Why TouchWiz UX might not be a bad thing for Samsung's Tabs

Taylor Martin
 from Concord, NC
Published: March 22, 2011

The original Galaxy Tab was the first high-end Android tablet to make it to shelves. At the time, it was running the latest version of Android, version 2.2. Google had publicly announced that Froyo was not optimized for tablets and many manufacturers decided to hold off until Honeycomb arrived. Samsung, however, decided to go ahead release the Tab and also to skin it with a modified version of their somewhat popular TouchWiz UI.

Back when I had a Tab, I rather enjoyed TouchWiz solely because it added some nice widgets to the mix and did a pretty good job of masking the fact that Froyo wasn't optimized for larger displays.

Since then, Honeycomb has landed on retail shelves and shown us all what Google is capable of. They have finally polished off Android on their own and alleviated the need for a custom UI to simplify things.

Earlier this morning, Samsung announced both the Tab 8.9 and 10.1 with some pretty impressive specs in tow. They are 1.03 pounds and 1.39 respectively and both are 8.6mm thin, which is 0.2 slimmer than the amazingly thin iPad 2. Save for display size and battery capacities (6000mAh for the 8.9 and 6860mAh for the 10.1), the two devices come with the exact same specifications: 1GHz Tegra 2 dual-core processor, 2-megapixel FFC and a 3-megapixel rear camera with LED flash, and 1280 by 800 resolution displays. And they will ship with Android 3.0, of course.

Along with the announcement of the tablets this morning, Samsung also introduced TouchWiz UX (User Experience) that will come skinned over Honeycomb. I've never really been a fan of TouchWiz, so I instantly cringed when I read that these tablets would ship with a modified version of it.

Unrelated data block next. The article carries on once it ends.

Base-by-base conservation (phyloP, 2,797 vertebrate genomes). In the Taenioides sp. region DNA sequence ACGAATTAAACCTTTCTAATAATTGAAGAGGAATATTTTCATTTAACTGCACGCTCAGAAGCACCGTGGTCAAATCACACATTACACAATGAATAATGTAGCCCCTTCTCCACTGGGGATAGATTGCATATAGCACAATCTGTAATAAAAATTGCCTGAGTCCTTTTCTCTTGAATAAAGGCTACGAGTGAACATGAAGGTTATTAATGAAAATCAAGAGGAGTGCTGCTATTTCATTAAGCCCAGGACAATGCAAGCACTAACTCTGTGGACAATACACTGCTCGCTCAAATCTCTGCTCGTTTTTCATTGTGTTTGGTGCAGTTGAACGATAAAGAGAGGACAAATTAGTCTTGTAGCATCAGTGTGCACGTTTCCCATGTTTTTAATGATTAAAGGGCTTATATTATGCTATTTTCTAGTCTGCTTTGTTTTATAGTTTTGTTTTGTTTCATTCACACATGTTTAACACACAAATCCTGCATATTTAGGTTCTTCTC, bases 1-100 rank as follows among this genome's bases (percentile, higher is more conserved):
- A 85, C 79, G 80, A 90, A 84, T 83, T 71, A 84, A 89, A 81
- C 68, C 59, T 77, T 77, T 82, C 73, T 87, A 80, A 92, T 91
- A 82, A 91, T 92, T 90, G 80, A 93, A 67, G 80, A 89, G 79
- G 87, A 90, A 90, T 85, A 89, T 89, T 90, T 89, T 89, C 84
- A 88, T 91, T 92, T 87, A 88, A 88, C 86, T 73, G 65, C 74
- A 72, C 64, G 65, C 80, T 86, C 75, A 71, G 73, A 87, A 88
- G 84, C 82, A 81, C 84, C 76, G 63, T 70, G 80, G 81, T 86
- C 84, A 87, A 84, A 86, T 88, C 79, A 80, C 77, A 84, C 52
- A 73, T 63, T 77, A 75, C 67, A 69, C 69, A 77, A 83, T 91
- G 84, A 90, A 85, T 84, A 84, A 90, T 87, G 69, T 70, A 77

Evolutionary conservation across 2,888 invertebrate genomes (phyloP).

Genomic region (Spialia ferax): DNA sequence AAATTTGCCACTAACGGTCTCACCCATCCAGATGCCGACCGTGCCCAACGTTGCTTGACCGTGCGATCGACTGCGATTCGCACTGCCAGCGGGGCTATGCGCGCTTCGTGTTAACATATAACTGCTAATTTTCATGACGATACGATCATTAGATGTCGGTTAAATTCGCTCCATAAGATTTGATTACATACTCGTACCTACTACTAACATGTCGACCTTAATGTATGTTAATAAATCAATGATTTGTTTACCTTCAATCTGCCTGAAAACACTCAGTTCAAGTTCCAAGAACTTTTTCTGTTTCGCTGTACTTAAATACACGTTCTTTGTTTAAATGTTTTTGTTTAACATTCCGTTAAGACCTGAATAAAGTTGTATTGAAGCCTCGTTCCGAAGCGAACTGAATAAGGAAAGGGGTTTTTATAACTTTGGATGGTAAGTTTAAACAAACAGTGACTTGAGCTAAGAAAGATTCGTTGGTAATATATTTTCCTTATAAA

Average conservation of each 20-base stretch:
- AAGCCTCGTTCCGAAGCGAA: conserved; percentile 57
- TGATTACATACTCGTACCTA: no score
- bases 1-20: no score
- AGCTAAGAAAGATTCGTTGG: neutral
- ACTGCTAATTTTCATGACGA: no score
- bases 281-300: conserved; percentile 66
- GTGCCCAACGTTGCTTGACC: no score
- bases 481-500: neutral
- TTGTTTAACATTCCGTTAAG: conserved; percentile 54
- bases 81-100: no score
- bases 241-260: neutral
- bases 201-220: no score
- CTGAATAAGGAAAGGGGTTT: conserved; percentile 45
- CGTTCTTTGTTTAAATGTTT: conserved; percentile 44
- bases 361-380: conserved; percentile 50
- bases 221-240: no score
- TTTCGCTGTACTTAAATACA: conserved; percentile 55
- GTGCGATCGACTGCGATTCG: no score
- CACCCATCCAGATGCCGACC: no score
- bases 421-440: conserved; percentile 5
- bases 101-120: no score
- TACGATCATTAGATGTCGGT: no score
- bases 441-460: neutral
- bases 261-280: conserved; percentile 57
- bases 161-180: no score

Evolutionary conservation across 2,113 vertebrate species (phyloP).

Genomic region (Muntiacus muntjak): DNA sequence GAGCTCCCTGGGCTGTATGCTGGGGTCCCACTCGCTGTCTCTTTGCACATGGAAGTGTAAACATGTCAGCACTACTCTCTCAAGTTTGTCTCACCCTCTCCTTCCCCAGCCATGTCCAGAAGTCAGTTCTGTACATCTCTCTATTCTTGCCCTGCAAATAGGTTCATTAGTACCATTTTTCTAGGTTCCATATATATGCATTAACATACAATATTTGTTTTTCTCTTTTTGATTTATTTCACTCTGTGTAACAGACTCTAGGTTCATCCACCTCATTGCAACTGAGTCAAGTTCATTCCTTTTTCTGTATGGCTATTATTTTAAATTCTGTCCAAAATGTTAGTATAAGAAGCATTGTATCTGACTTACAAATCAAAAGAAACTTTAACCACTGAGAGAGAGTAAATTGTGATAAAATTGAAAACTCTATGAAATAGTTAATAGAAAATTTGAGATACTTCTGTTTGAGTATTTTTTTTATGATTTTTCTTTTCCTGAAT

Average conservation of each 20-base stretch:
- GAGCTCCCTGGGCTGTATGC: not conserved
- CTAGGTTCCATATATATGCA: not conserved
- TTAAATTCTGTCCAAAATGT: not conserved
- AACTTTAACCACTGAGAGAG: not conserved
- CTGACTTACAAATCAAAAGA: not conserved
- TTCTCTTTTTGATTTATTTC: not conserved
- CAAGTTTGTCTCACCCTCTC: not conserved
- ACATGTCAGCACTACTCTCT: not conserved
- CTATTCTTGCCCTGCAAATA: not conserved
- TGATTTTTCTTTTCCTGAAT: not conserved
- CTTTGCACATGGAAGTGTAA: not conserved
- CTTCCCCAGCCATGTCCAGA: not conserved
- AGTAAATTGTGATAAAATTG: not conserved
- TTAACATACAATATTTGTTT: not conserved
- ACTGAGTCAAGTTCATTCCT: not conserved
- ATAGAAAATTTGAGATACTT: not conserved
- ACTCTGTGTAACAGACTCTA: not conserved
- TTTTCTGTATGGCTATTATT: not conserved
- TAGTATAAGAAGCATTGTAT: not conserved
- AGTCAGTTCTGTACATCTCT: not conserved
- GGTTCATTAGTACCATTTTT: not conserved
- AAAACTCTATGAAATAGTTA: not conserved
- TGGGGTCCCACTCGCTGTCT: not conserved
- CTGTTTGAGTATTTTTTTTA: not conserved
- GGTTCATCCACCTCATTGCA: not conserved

After piecing a few things together though, I realized that it may not be as bad as I first thought. Samsung's TouchWiz UX description begins with:

Samsung’s TouchWiz user experience is designed with a Live Panel menu users can customize to display a variety of content on the home screen including digital pictures, favorite Web sites and social network feeds.

Perosnally, I'd preder stock Honeycomb over TouchWiz UI aspects. Luckily, this tablet version of TouchWiz has a unique feature that makes it more of an experience versus a simple custom interface. The second half of Samsung's description reads:

In addition, the interface includes an application tray of commonly used features such as task manager, calendar and music player which can be launched while other major applications are also in use, including large file downloads and document editing. This Mini Apps Tray provides a mixture of convenience and flexibility previously unheard of with tablet device.

The Mini Apps Tray, at first glance, sounds like a tweak of Honeycomb's native task switcher. But these are actually separate applications that launch over a currently running application as you can see pictured above. The memo application launches over the home screen and takes up less than a third of the display. From my understanding, you will never have to leave an application to add something to your calendar, change the music you're listening to, etc.

The whole point of Honeycomb was to bring a more desktop-like experience to tablets. The Mini Apps Tray does just that and can be useful in many ways. It only furthers the usability and functionality of tablets.

I know not everyone is going to like the idea of a custom UI over Honeycomb, but the alterations appear to be minimal. Plus, the Mini Apps Tray sounds like a nice feature to have. It's actually enough to make me consider one of these bad boys over a Wi-Fi only XOOM, which should say a lot. Do you like the sound of TouchWiz UX? Or would you just prefer stock Honeycomb on your tablet?